The events are cyclical & out of sync, so no synopsis could fully do the story justice, but The Last Movie is more or less about a disenchanted Hollywood stunt man (Hopper) who drops out of the film industry after seeing the damage it causes Peruvian locals, yet remains haunted by its consequences all the same. A fellow stunt man dies while shooting a scene for a movie biography of Billy the Kid (as directed by Sam Fuller, practically playing himself). The industry dries up in Peru after that accident, but Hopper & the locals who stay behind in its wake are driven mad by the memory of the death. Hopper continues his colonizer role in a toxic romance with a local sex worker, only to be later shown exactly what that feels like by a wealthy white woman who holds financial power over him. Locals who worked on the Billy the Kid set strive to stage their own rendition of the script left behind by Fuller’s crew; only the violence they perform isn’t at all faked and puts everyone nearby in danger, especially Hopper. Everyone drinks to the point of perpetual blackout, confusing what’s real & what’s movie-making artifice, often to the point of meta-textual self-damnation. The camera’s POV is confused with a prop camera the locals make out of bamboo & adopt as a religious symbol. The real local church is abandoned for the prop church constructed for the movie set. Mountainous landscapes are covered up by tapestries depicting mountainous landscapes. Movies have made everything in the village fake, hedonistic, and empty; the only thing left that’s real is the lethal consequences of the violence staged for the mock cinema. The guilt of that social breakdown weighs on Hopper’s mind like a war crime.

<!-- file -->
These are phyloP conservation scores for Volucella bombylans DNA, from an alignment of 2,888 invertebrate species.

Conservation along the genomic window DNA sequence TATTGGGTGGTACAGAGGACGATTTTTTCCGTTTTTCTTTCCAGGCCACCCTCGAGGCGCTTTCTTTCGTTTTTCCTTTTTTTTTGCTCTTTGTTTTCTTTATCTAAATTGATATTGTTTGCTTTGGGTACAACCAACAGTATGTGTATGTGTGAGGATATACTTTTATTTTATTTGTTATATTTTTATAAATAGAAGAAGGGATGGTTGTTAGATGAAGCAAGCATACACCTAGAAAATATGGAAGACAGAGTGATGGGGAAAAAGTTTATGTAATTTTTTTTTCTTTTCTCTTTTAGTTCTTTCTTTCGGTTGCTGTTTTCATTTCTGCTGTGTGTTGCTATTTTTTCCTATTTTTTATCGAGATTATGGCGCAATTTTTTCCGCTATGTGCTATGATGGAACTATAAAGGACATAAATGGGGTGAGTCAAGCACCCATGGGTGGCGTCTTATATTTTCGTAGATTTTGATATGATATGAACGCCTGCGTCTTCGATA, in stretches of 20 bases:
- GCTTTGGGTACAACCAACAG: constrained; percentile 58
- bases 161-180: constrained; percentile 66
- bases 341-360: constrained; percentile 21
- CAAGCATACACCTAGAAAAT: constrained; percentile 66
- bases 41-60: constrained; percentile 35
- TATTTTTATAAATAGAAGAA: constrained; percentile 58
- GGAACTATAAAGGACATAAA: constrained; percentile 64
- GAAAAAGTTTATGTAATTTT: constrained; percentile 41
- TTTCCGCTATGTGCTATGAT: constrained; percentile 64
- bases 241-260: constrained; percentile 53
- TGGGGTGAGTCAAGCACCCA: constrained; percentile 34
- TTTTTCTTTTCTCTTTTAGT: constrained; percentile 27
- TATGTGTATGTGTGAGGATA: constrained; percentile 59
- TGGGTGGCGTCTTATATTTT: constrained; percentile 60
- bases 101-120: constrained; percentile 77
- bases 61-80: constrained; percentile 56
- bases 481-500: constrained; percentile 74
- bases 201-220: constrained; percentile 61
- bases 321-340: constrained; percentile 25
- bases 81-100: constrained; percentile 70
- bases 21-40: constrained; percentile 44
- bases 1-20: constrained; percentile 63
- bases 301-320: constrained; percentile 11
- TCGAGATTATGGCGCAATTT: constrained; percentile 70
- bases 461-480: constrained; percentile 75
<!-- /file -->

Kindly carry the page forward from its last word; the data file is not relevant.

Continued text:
The Last Movie isn’t always a pleasant watch; Hopper often overwhelms the soundtrack with a collection of the most annoying sounds imaginable: bells, jackhammers, screaming babies, moans, off-rhythm violins. That aural chaos always feels purposeful, though, especially when it’s echoed in the chaos of wrangling hundreds of crewmembers on a film set or a drunken Hollywood party or a town left in shambles once that party leaves & the money dries up. Hopper also acknowledges the narrative chaos of his jumbled editing by prominently featuring the script supervisor’s continuity concerns on the set of Billy the Kid. As frustrating as the sequencing of sound & imagery (the building blocks of cinema) can be in the moment to moment rhythms, their cumulative effect is directly tied to the film’s overall central theme: Hopper’s growing disenchantment & outright hostility towards moviemaking as an industry. After Easy Rider, Hollywood gave him complete freedom to do whatever he wanted wherever he wanted, and he chose this self-flagellating, career-sabotaging vanity project in the mountains of Peru. The shot from The Last Movie that most haunts me is a documentarian stroll through a Peruvian open-air market, where local merchants shyly cover their faces as the camera films them without permission. I get the sense that the guilt of that act weighed heavily on Hopper as well, as the film overall appears like a desperate attempt to escape an industry that feels increasingly exploitative & destructive to the supposed radicals who were given newfound freedom to run it at the start of the New Hollywood movement. The Last Movie may be the failure that derailed Dennis Hopper’s career, but that’s exactly what makes it a success.

-Brandon Ledet